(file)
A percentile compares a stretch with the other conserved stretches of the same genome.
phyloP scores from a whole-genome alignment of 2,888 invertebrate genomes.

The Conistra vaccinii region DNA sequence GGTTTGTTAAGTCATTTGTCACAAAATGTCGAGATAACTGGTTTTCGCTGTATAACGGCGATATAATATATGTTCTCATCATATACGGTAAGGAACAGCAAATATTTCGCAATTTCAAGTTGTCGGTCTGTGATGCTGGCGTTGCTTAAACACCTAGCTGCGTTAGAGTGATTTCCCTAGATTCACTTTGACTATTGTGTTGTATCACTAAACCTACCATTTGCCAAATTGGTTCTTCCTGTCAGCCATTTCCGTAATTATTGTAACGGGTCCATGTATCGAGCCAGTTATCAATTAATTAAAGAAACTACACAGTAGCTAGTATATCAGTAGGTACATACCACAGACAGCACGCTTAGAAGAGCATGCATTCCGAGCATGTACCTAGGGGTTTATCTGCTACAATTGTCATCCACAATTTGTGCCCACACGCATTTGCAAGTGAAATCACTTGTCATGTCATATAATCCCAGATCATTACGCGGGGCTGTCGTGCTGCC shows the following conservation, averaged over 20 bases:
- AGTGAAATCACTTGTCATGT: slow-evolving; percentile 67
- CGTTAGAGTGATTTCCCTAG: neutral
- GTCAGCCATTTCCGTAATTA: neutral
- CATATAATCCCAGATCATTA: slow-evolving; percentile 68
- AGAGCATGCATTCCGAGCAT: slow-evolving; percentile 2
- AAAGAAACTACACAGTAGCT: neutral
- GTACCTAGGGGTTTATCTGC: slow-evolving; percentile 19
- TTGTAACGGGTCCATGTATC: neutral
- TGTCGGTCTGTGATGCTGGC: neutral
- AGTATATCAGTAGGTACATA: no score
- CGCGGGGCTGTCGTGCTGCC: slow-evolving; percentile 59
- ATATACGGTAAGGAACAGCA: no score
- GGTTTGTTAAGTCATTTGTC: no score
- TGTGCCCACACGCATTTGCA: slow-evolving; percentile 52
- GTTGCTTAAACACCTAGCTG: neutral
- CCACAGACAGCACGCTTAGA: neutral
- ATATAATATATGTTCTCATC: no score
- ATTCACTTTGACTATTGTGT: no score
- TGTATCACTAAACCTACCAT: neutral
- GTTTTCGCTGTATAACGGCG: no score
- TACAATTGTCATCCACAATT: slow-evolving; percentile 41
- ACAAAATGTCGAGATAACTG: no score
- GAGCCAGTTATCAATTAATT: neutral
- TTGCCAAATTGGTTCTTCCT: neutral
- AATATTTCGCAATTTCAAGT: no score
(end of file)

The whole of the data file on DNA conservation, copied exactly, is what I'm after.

A percentile compares a stretch with the other conserved stretches of the same genome.
phyloP scores from a whole-genome alignment of 2,888 invertebrate genomes.

The Conistra vaccinii region DNA sequence GGTTTGTTAAGTCATTTGTCACAAAATGTCGAGATAACTGGTTTTCGCTGTATAACGGCGATATAATATATGTTCTCATCATATACGGTAAGGAACAGCAAATATTTCGCAATTTCAAGTTGTCGGTCTGTGATGCTGGCGTTGCTTAAACACCTAGCTGCGTTAGAGTGATTTCCCTAGATTCACTTTGACTATTGTGTTGTATCACTAAACCTACCATTTGCCAAATTGGTTCTTCCTGTCAGCCATTTCCGTAATTATTGTAACGGGTCCATGTATCGAGCCAGTTATCAATTAATTAAAGAAACTACACAGTAGCTAGTATATCAGTAGGTACATACCACAGACAGCACGCTTAGAAGAGCATGCATTCCGAGCATGTACCTAGGGGTTTATCTGCTACAATTGTCATCCACAATTTGTGCCCACACGCATTTGCAAGTGAAATCACTTGTCATGTCATATAATCCCAGATCATTACGCGGGGCTGTCGTGCTGCC shows the following conservation, averaged over 20 bases:
- AGTGAAATCACTTGTCATGT: slow-evolving; percentile 67
- CGTTAGAGTGATTTCCCTAG: neutral
- GTCAGCCATTTCCGTAATTA: neutral
- CATATAATCCCAGATCATTA: slow-evolving; percentile 68
- AGAGCATGCATTCCGAGCAT: slow-evolving; percentile 2
- AAAGAAACTACACAGTAGCT: neutral
- GTACCTAGGGGTTTATCTGC: slow-evolving; percentile 19
- TTGTAACGGGTCCATGTATC: neutral
- TGTCGGTCTGTGATGCTGGC: neutral
- AGTATATCAGTAGGTACATA: no score
- CGCGGGGCTGTCGTGCTGCC: slow-evolving; percentile 59
- ATATACGGTAAGGAACAGCA: no score
- GGTTTGTTAAGTCATTTGTC: no score
- TGTGCCCACACGCATTTGCA: slow-evolving; percentile 52
- GTTGCTTAAACACCTAGCTG: neutral
- CCACAGACAGCACGCTTAGA: neutral
- ATATAATATATGTTCTCATC: no score
- ATTCACTTTGACTATTGTGT: no score
- TGTATCACTAAACCTACCAT: neutral
- GTTTTCGCTGTATAACGGCG: no score
- TACAATTGTCATCCACAATT: slow-evolving; percentile 41
- ACAAAATGTCGAGATAACTG: no score
- GAGCCAGTTATCAATTAATT: neutral
- TTGCCAAATTGGTTCTTCCT: neutral
- AATATTTCGCAATTTCAAGT: no score